Recently, various highly factionalized media worked their audience into a froth by reporting that New York’s “Shakespeare in the Park” had Julius Caesar represented as Trump. That these media were successful shows people are willing to get outraged on the basis of no or mis-information. Shakespeare’s Caesar is neither a villain nor a tyrant.
And it’s the wrong Shakespeare anyway for a Trump comparison. Shakespeare was deeply ambivalent about what we would now consider democratic discourse (look at how quickly Marc Antony turns the crowd, or Coriolanus’ inability to maintain popularity). But he wasn’t ambivalent about leaders who insist on hyperbolic displays of personal loyalty. They are the source of tragedy.
The truly Shakespearean moment recently was Trump’s cabinet meeting, which he seemed to think would gain him popularity with his base, since it was his entire cabinet expressing perfect loyalty to him. And anyone even a little familiar with Shakespeare immediately thought of the scene in King Lear when Lear demands professions of loyalty. Trump isn’t Caesar; he’s Lear.
Lear’s insistence on loyalty meant that he rejected the person who was speaking the truth to him, and the consequence was tragedy. It isn’t exactly news, at least among people familiar with the history of persuasion and leadership, that leaders who surround themselves with people who make the leader feel great (or who worship the leader) make bad decisions. Ian Kershaw’s elegant Fatal Choices makes the point vividly, showing how leaders like Mussolini, Hitler, or Hirohito skidded into increasingly bad decisions because they treated dissent as disloyalty.
In business schools, this kind of leadership is called “charismatic,” and it is often presented as an unequivocal good—something that is surely making Max Weber (who initially described it in 1916) turn in his grave. Weber identified three sources of power for leaders: tradition, legal, and charismatic, and Hannah Arendt (the scholar of totalitarianism) added a fourth: someone whose authority comes from having demonstrated context-specific knowledge. Weber argued that charismatic leadership is the most volatile.
In business schools, charismatic leadership is praised because it motivates followers to go above and beyond; followers who believe in the leader are less likely to resist. And, while that might seem like an unequivocal good, it’s only good if the leader is leading the institution in a good direction. If the direction is bad, then disaster just happens faster.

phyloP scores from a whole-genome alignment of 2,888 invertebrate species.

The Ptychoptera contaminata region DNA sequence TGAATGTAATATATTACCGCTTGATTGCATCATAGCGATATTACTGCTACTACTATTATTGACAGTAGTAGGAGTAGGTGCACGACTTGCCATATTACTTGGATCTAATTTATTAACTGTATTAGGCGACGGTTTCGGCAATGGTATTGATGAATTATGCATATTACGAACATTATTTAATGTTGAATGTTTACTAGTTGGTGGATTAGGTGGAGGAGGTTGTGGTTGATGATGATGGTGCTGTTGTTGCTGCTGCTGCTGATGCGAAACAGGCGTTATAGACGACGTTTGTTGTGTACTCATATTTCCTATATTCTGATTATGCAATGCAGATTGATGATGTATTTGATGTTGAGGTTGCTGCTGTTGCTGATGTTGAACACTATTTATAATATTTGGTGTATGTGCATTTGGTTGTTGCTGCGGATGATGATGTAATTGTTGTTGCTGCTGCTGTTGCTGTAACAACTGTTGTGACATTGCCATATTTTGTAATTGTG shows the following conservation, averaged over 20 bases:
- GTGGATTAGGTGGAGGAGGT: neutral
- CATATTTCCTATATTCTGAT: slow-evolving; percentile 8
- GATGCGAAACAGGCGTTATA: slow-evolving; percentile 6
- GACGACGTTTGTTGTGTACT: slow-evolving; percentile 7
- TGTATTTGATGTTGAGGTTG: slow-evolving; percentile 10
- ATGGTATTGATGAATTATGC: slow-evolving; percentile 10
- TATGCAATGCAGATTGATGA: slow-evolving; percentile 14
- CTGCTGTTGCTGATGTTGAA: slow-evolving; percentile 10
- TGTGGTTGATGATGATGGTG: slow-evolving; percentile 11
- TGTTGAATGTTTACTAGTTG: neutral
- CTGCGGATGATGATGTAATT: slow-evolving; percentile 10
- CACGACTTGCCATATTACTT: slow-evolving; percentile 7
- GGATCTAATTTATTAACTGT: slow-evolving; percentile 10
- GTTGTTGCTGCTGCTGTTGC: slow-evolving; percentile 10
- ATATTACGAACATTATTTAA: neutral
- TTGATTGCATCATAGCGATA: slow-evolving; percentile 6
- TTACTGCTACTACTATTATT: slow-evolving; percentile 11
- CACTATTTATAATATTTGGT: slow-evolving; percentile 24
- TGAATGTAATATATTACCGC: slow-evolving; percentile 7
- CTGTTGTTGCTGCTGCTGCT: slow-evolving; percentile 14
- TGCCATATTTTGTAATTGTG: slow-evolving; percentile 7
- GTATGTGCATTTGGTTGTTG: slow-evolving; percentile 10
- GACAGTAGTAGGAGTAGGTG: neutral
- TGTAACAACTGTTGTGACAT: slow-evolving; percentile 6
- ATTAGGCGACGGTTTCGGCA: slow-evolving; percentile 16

Charismatic leadership is a relationship that requires complete acquiescence and submission on the part of the followers. It assumes that there is a limited amount of power available (thus, the more power that others have, the less there is for the leader to have). And so the charismatic leader is threatened by others taking leadership roles, pointing out her errors, or having expertise to which she should submit. It is a relationship of pure hierarchy, simultaneously robust and fragile, because it can withstand an extraordinary amount of disconfirming evidence (that the leader is not actually all that good, does not have the requisite traits, is out of her depth, is making bad decisions) by simply rejecting them; it is fragile, however, insofar as the admission of a serious flaw on the part of the leader destroys the relationship entirely. A leader who relies on legitimacy isn’t weakened by disagreement (and might even be strengthened by it), but a charismatic leader is.
Hence, leaders who rely on legitimacy encourage disagreement and dissent because that leader’s authority is strengthened by the expertise, contributions, and criticism of others, but charismatic leaders insist on loyalty.
Charismatic leadership is praised in many areas because it leads to blind loyalty, and blind loyalty certainly does make an organization that has people working feverishly toward the leaders’ ends. But what if those ends aren’t good?
Whether charismatic leadership is the best model for business is more disputed than best sellers on leadership might lead one to believe. There is no dispute, however, that it’s a model of leadership profoundly at odds with a democratic society. It is deeply authoritarian, since the authority of the leader is the basis of decision-making, and dissent is disloyalty.
Lear demanded oaths of blind loyalty, and, as often happens under those circumstances, the person who was committed to the truth wouldn’t take such an oath. And that person was the hero.